Handgrip strength is considered a vital and reliable measure of comprehensive physical assessments, whereas the association of handgrip strength with overall mortality risk among Chinese adults was less studied. We prospectively investigated the association between handgrip strength and all-cause mortality among Chinese middle-aged and older people based on data from the China Health and Retirement Longitudinal Study (CHARLS).
3CHARLS: China Health and Retirement Longitudinal Study.
Longitudinal cohort study.
Grip strength was assessed for both hands by a dynamometer. Odds ratios (ORs)
4ORs: odds ratios.and 95 % confidence intervals (CIs)
5CIs: confidence intervals.were estimated applying logistic regression models with adjustments for age, body mass index, ethnicity, education level, annual household income, marital status, drinking, smoking, physical activity, and medical insurance among men and women. Deaths were ascertained by each follow-up survey in which the household member who lived with the participants were inquired.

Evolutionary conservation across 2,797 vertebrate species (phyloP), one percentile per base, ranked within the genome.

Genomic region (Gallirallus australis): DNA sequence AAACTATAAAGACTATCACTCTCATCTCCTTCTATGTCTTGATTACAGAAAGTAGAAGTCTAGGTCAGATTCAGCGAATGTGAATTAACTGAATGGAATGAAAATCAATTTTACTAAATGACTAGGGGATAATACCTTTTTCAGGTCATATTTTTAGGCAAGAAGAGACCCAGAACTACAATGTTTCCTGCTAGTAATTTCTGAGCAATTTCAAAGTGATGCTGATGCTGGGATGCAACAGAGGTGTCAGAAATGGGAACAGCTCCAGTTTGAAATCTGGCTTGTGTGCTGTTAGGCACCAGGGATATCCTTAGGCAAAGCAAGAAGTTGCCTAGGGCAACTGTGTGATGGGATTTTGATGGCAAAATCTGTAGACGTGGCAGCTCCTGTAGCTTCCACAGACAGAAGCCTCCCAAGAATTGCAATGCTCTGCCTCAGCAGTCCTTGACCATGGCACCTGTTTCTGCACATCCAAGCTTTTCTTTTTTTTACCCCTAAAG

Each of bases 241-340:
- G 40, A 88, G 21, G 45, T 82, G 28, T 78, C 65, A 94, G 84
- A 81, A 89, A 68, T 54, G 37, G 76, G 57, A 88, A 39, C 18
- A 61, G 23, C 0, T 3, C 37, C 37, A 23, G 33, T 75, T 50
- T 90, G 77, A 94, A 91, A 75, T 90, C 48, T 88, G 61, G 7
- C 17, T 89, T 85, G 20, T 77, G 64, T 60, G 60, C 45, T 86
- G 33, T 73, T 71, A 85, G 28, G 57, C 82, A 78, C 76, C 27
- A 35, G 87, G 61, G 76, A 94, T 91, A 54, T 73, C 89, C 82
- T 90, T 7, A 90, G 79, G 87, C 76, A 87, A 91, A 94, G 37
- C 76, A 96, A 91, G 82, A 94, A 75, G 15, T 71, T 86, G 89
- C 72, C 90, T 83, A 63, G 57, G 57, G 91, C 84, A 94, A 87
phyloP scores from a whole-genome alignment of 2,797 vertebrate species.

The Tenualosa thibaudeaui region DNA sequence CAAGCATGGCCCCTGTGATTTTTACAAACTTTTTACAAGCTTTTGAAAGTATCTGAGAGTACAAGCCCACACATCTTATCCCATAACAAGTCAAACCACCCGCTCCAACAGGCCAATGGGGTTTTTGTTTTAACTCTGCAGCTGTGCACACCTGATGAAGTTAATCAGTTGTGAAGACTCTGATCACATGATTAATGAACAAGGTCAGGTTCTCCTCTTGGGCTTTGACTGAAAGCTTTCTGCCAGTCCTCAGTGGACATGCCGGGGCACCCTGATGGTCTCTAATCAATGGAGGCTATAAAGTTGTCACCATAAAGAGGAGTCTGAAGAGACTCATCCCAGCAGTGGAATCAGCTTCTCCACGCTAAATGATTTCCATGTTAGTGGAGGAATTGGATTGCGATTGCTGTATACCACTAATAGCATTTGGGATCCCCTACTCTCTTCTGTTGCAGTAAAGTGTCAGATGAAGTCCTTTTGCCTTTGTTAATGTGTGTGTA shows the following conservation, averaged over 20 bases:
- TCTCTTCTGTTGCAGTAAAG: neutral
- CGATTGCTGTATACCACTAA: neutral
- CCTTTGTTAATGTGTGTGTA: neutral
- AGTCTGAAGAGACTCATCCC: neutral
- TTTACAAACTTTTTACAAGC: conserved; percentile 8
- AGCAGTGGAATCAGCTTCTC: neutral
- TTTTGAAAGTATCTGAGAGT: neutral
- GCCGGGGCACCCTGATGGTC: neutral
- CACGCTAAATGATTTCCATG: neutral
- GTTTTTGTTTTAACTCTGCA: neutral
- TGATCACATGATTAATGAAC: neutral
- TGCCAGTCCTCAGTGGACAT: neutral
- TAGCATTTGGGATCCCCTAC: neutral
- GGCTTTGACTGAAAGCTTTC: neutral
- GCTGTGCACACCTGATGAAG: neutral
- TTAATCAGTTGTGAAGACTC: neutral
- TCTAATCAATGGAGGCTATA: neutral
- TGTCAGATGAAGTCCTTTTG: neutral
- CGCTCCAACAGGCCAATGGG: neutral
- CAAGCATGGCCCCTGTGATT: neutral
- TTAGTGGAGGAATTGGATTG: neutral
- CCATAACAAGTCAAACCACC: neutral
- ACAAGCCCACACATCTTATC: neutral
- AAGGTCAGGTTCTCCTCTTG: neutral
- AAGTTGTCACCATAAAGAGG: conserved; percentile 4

Over an average follow-up period of approximately 8 years among the screened 11,618 participants ≥45 years old, 1290 deaths were documented. The age range was 45–93 for men and 45–96 for women. Greater handgrip strength was associated with a lower overall mortality risk, with adjusted ORs (comparing with extreme tertiles) of 0.47 (95 % CI: 0.35–0.64; P-trend<0.001) in men and 0.51 (95 % CI: 0.24–1.08; P-trend = 0.059) in women. Such inverse association seemed stronger among younger men (OR = 0.29, 95 % CI: 0.18–0.45), compared with the older men (OR = 0.49, 95 % CI: 0.33–0.73; P-interaction = 0.023).
Handgrip strength was inversely associated with all-cause mortality risk, especially among the younger men. Further investigations are warranted to elucidate the underlying mechanism.
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Published online: August 14, 2022
Accepted: August 12, 2022
Received in revised form: August 10, 2022
Received: April 21, 2022
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